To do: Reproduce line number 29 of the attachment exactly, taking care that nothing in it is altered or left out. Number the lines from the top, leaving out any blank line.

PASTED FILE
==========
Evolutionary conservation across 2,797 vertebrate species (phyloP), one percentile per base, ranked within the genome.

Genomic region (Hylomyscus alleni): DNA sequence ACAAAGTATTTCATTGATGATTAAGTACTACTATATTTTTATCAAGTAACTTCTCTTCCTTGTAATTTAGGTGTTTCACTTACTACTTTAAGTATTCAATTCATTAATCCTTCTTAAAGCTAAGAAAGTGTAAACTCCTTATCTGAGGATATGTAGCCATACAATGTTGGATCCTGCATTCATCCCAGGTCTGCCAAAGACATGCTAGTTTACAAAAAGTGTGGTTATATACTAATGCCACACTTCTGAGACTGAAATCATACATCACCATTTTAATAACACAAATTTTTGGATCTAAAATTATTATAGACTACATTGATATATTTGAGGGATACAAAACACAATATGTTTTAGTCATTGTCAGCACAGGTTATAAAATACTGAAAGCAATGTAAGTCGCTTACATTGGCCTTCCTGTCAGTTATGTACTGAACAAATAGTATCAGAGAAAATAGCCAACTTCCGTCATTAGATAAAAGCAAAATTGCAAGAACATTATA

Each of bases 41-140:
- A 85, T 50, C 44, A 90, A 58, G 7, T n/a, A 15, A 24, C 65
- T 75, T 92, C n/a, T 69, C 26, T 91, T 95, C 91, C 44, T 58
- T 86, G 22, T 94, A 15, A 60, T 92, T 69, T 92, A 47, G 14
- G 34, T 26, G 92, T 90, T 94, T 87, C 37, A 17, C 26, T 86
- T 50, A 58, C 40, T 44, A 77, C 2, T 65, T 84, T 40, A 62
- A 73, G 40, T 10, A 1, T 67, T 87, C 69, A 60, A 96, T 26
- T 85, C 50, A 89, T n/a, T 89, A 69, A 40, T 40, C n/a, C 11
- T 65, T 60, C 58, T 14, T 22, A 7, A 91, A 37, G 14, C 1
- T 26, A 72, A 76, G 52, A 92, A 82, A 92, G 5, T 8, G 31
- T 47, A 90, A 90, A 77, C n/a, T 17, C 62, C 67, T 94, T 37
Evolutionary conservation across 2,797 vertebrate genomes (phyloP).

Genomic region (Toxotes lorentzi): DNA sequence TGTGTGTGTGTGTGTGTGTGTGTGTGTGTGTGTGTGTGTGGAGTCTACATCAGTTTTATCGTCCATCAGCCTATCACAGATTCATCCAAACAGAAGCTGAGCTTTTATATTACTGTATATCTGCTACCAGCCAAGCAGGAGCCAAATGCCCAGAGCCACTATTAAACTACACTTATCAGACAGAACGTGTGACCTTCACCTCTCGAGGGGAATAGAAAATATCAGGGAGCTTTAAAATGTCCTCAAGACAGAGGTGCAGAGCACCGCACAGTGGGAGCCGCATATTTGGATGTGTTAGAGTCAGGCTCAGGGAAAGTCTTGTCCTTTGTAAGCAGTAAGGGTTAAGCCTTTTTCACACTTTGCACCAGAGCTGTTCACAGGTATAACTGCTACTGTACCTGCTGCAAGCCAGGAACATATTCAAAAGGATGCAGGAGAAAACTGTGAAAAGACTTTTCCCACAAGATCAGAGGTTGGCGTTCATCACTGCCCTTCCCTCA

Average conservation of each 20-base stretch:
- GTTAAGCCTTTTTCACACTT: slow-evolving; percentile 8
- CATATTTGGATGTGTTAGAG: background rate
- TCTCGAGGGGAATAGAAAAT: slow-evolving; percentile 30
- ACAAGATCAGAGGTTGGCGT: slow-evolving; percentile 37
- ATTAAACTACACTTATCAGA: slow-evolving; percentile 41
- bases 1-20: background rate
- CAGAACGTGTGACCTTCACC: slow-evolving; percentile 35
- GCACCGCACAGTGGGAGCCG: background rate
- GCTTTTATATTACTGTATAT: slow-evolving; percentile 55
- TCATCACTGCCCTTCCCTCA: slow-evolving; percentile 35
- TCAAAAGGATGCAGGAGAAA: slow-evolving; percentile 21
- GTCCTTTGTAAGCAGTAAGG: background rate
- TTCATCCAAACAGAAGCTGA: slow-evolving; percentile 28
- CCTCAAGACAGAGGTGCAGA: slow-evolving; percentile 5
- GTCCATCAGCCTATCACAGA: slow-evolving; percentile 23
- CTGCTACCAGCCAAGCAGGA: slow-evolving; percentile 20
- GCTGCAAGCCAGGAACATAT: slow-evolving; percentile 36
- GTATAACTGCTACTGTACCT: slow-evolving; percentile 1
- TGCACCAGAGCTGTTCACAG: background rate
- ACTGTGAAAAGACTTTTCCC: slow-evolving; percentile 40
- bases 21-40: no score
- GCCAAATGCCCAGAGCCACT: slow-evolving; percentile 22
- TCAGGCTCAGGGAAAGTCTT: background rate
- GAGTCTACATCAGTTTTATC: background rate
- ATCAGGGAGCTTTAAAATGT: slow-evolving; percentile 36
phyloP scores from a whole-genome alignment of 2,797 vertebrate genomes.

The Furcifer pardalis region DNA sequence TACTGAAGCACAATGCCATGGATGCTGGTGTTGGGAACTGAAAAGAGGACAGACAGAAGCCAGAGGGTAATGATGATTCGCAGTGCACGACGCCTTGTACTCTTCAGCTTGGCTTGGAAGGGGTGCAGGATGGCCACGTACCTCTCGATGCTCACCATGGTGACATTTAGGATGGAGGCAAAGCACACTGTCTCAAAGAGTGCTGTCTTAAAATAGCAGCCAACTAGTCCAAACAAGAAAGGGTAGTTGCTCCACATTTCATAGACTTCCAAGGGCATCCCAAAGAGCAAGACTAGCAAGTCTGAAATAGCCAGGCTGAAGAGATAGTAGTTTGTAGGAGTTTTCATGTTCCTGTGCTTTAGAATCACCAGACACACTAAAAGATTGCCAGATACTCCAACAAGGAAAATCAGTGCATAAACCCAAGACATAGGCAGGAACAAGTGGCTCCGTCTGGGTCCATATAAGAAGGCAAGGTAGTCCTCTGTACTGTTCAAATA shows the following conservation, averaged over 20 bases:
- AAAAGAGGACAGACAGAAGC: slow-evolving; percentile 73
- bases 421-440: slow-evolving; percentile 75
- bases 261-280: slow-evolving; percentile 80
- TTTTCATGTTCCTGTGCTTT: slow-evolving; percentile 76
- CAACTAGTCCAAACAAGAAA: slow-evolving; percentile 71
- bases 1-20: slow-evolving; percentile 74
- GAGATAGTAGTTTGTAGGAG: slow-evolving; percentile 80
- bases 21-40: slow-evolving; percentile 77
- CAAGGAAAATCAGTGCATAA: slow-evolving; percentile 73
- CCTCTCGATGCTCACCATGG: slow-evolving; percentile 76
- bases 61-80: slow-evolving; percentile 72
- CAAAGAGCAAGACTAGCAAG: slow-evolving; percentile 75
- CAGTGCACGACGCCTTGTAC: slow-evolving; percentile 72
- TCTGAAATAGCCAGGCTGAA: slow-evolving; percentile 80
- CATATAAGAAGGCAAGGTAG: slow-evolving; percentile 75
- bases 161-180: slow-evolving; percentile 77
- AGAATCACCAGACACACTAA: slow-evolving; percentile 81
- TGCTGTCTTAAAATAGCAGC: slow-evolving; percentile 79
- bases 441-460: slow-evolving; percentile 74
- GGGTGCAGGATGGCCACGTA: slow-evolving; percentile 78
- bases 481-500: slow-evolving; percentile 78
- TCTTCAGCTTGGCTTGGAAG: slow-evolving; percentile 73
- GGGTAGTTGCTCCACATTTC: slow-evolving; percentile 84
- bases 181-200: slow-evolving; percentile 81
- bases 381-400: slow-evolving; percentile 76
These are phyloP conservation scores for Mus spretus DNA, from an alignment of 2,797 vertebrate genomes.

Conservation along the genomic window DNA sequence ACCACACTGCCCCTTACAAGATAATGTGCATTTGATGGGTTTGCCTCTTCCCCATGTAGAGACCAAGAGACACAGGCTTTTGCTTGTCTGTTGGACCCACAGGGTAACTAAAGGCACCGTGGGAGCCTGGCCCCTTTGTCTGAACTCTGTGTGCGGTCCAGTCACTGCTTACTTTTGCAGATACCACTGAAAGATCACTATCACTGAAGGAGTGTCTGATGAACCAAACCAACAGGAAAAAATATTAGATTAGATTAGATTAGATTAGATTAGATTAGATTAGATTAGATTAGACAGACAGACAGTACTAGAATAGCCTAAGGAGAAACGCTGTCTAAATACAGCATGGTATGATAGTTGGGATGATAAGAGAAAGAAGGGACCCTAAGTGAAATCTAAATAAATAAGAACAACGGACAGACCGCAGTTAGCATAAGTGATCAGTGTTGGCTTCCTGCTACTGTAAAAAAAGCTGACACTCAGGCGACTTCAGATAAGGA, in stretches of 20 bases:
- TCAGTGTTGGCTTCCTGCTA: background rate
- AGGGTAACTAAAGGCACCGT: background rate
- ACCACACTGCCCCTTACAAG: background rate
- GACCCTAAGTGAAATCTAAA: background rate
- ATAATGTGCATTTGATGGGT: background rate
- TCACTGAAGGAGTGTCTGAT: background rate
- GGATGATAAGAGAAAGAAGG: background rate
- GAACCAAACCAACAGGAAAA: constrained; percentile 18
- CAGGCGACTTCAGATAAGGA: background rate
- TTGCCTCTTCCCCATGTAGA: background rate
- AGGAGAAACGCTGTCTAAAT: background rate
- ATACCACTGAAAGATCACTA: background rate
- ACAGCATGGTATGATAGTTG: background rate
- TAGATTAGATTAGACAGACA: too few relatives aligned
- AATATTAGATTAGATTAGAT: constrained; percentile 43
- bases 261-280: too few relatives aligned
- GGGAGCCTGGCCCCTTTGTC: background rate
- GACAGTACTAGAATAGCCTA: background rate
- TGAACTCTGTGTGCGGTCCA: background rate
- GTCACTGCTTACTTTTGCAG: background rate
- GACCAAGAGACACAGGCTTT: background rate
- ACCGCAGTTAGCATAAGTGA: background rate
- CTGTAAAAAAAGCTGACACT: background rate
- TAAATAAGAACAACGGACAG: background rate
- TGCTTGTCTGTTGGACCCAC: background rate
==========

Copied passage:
- TTCATCCAAACAGAAGCTGA: slow-evolving; percentile 28